PETA claims Texas A&M is violating First Amendment rights by blocking critics online
A ruling by a federal judge last week could be a factor in a lawsuit filed against Texas A&M University by an animal rights organization.
"Like President Trump's Twitter feed, Texas A&M University's Facebook page is a forum open to the public," said PETA in a written statement to KBTX.
PETA has filed a federal lawsuit against A&M, challenging the school's use of a filter on its official Facebook page. According to PETA, the filter automatically deletes visitor posts and comments if they contain words such as "PETA," "cruelty," "lab," and other terms associated with PETA's campaign against the school's use of dogs in research for muscular dystrophy.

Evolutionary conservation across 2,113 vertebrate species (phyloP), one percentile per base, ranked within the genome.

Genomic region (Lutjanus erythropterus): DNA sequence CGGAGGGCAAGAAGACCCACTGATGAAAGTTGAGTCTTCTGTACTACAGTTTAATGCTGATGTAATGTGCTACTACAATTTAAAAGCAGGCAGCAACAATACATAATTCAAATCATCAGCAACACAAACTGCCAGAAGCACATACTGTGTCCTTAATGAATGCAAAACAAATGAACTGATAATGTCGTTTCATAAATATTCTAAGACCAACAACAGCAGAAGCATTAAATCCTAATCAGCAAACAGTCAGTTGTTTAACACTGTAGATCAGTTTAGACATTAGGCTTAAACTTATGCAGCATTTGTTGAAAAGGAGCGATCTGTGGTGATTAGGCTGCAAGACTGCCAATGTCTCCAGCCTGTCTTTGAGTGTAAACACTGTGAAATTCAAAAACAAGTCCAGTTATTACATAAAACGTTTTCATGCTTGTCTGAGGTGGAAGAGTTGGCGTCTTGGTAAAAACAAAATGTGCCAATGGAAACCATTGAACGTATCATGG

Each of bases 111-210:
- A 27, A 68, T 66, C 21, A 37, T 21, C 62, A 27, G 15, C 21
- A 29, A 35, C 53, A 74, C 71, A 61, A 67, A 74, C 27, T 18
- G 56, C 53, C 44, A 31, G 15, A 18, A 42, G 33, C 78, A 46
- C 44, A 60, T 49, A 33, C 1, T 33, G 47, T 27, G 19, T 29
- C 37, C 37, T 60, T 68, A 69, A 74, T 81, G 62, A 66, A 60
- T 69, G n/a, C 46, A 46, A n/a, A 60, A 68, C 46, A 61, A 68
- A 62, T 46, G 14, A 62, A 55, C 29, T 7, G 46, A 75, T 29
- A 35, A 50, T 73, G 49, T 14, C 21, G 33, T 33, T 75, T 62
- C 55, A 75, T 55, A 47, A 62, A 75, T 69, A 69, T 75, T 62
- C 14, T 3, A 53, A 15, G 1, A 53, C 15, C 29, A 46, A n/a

Last week, U.S. District Judge Naomi Reice Buchwald in Manhattan ruled President Donald Trump violates the First Amendment when he blocks critics on Twitter.
“A declaratory judgment should be sufficient, as no government official — including the President — is above the law, and all government officials are presumed to follow the law as has been declared,” Judge Buchwald wrote.
Responding to the ruling, PETA says it "is an irrefutable message to government officials who are banning dissenting views: You need to stop. If the president of the United States can't violate the First Amendment, it should be clear to Texas A&M officials that they can't, either."
PETA says the outcome of its lawsuit will have enormous implications for individuals and advocacy organizations that use social media in protest and public-awareness campaigns.
Texas A&M says it will retain counsel and vigorously defend against this lawsuit.
In a written statement to KBTX, Texas A&M said: